Posts Tagged ‘david lachapelle’

David LaChapelle x Maybach Zeppelin

December 9, 2009

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As a kind of follow-up to the post I made yesterday, I’ve just read about a collaborative work that Mr. LaChapelle has entered into alongside Daimler to promote the new Maybach Zeppelin.

In a series of photoshoots literally dripping with LaChapelle’s signature oeuvre, the acclaimed photographer taps into Nazi decadence circa 1932 alongside bare, broken-furniture-littered landscapes for his images, featuring the latest Zeppelin model as well as a 1931 Zeppelin DS 8.

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Although I was less than favourable about his Cars & Money exhibition, I actually like these shots. To be truthful, I have always been a fan of LaChapelle’s hyper-real, saturated photography ever since I studied fashion photography at university. As I have already stated (but never mind, I’m saying it again) I am just less than impressed at his attempts at fine art, as participating in projects with carmakers whose products cost several hundred thousand pounds who then pay him millions for his work is sort of at odds with his anti-capitalist message.

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These, though, are pretty hot. Thanks to Hypebeast for the pictures.

James

David LaChapelle – Cars & Money Exhibition

December 8, 2009

Recently opened at Wolfgang Roth and Partners Fine Art in Miami is “Cars and Money: new works by David LaChapelle”. A showing of two significant new collections from one of the world’s most recognisable fashion and fine art photographers in which he examines the concepts of money, status and luxury he has been so instrumental in building.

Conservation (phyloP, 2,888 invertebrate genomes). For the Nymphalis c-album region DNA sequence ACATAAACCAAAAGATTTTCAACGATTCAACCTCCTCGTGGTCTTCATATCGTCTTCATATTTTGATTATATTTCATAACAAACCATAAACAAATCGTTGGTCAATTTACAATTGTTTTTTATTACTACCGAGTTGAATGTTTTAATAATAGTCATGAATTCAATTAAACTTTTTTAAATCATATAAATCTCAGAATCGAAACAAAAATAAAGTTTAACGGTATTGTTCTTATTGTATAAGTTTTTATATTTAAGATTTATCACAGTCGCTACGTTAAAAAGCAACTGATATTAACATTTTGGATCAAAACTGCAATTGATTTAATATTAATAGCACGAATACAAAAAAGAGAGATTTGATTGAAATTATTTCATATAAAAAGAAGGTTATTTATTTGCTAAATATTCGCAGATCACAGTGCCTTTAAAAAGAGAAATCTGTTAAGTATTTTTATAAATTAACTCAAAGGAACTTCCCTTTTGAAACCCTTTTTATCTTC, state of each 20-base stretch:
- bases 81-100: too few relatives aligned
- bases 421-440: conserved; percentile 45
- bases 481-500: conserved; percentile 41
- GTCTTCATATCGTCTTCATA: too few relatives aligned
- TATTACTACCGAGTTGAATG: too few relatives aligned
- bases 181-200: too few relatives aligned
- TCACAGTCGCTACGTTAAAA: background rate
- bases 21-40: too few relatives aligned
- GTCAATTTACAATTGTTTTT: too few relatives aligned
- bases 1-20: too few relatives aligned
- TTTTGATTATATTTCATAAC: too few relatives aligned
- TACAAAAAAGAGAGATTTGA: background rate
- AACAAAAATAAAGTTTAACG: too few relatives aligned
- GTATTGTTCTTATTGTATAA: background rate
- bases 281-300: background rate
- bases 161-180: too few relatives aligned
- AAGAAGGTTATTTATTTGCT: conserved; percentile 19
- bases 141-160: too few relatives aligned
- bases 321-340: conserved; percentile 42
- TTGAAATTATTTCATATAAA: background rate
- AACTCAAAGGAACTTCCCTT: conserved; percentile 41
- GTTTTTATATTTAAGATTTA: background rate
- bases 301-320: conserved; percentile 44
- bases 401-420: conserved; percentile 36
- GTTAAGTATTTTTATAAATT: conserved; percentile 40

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Can’t say it’s definitely a must see – the so-called ‘meaning’ behind each piece seems a little contrived and obvious. The image above of the banknote is meant to depict the negative impact of money on our society… so what has LaChapelle done? Taken an image of money and, wait for it… overlaid a NEGATIVE image of a banknote over the top. Inspired, I think you’ll agree. The car images are supposed to make the viewer re-think their concept of luxury within the 21st Century, but I fail to see how collaged images of car parts is supposed to do that.

Lest we forget that LaChapelle has worked for some of the world’s biggest designer brands, including Tommy Hilfiger, Louis Vuitton, L’Oreal and Diesel, as well as editorial photoshoots for the likes of GQ, Vogue and Vanity Fair. As a clear exponent of consumer-led designer lifestyles, who is he to dictate to us the apparent evils of high-end capitalism and consumerism? It’s fairly obvious that he has himself reaped the monetary benefits of such lifestyles, so is it not very hypocritical to then preach through the medium of ‘fine art’ that it’s all bad, even in the name of satire?

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Even LaChapelle’s books are outrageously expensive – his 2006 volume ‘Artists & Prostitutes’ is still retailing on Amazon for over $3,000.

Looking at works such as this and that of other en-vogue artists such as Hirst begs the question – why does art these days have to come with some sub-text/comment about the world in which we live? Do classic paintings such as the Mona Lisa or Waterlilies come with some footnote about how they represent the systematic cultural raping of the working class or the slow appropriation of foreign cultural values by large corporations in a cynical attempt to make money, or are they, as I suspect, classic works made by talented people in an attempt to simply capture beauty?

The exhibition is open now at the Wolfgang Roth and Partners Fine Art gallery until February 13th 2010 – images and opening paragraph courtesy of SLAMXHYPE.

James